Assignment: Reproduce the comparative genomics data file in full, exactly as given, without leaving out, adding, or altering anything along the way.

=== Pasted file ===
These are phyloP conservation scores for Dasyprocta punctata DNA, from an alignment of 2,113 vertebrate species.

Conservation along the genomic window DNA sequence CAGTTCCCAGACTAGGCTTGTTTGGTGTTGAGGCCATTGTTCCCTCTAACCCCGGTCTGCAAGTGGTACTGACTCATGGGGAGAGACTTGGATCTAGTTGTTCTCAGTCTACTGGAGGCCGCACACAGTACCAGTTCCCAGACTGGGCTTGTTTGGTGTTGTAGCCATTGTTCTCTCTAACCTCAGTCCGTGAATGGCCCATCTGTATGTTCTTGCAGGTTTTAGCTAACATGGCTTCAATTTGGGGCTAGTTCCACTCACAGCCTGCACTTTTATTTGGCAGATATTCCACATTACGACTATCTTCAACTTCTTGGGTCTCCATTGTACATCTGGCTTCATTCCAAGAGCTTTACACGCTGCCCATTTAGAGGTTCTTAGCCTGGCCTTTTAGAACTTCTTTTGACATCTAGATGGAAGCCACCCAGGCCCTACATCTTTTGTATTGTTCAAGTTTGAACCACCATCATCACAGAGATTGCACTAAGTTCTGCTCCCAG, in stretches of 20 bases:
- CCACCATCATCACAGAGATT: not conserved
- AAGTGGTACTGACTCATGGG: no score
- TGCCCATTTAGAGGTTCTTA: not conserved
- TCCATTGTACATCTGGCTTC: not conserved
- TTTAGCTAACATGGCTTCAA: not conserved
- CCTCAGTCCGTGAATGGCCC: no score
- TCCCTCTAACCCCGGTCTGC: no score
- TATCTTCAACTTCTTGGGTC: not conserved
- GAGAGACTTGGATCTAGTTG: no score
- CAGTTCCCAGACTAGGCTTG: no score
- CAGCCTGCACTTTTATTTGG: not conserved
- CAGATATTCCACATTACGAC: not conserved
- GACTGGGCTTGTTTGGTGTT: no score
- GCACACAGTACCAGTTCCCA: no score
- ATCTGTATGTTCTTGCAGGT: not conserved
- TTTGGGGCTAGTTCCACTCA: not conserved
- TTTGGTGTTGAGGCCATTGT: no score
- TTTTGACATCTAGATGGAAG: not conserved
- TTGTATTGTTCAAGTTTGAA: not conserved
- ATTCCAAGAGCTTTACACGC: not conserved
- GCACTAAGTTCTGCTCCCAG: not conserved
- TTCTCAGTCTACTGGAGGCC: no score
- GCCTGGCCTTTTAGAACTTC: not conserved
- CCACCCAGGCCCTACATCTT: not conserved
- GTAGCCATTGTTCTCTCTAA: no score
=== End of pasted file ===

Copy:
These are phyloP conservation scores for Dasyprocta punctata DNA, from an alignment of 2,113 vertebrate species.

Conservation along the genomic window DNA sequence CAGTTCCCAGACTAGGCTTGTTTGGTGTTGAGGCCATTGTTCCCTCTAACCCCGGTCTGCAAGTGGTACTGACTCATGGGGAGAGACTTGGATCTAGTTGTTCTCAGTCTACTGGAGGCCGCACACAGTACCAGTTCCCAGACTGGGCTTGTTTGGTGTTGTAGCCATTGTTCTCTCTAACCTCAGTCCGTGAATGGCCCATCTGTATGTTCTTGCAGGTTTTAGCTAACATGGCTTCAATTTGGGGCTAGTTCCACTCACAGCCTGCACTTTTATTTGGCAGATATTCCACATTACGACTATCTTCAACTTCTTGGGTCTCCATTGTACATCTGGCTTCATTCCAAGAGCTTTACACGCTGCCCATTTAGAGGTTCTTAGCCTGGCCTTTTAGAACTTCTTTTGACATCTAGATGGAAGCCACCCAGGCCCTACATCTTTTGTATTGTTCAAGTTTGAACCACCATCATCACAGAGATTGCACTAAGTTCTGCTCCCAG, in stretches of 20 bases:
- CCACCATCATCACAGAGATT: not conserved
- AAGTGGTACTGACTCATGGG: no score
- TGCCCATTTAGAGGTTCTTA: not conserved
- TCCATTGTACATCTGGCTTC: not conserved
- TTTAGCTAACATGGCTTCAA: not conserved
- CCTCAGTCCGTGAATGGCCC: no score
- TCCCTCTAACCCCGGTCTGC: no score
- TATCTTCAACTTCTTGGGTC: not conserved
- GAGAGACTTGGATCTAGTTG: no score
- CAGTTCCCAGACTAGGCTTG: no score
- CAGCCTGCACTTTTATTTGG: not conserved
- CAGATATTCCACATTACGAC: not conserved
- GACTGGGCTTGTTTGGTGTT: no score
- GCACACAGTACCAGTTCCCA: no score
- ATCTGTATGTTCTTGCAGGT: not conserved
- TTTGGGGCTAGTTCCACTCA: not conserved
- TTTGGTGTTGAGGCCATTGT: no score
- TTTTGACATCTAGATGGAAG: not conserved
- TTGTATTGTTCAAGTTTGAA: not conserved
- ATTCCAAGAGCTTTACACGC: not conserved
- GCACTAAGTTCTGCTCCCAG: not conserved
- TTCTCAGTCTACTGGAGGCC: no score
- GCCTGGCCTTTTAGAACTTC: not conserved
- CCACCCAGGCCCTACATCTT: not conserved
- GTAGCCATTGTTCTCTCTAA: no score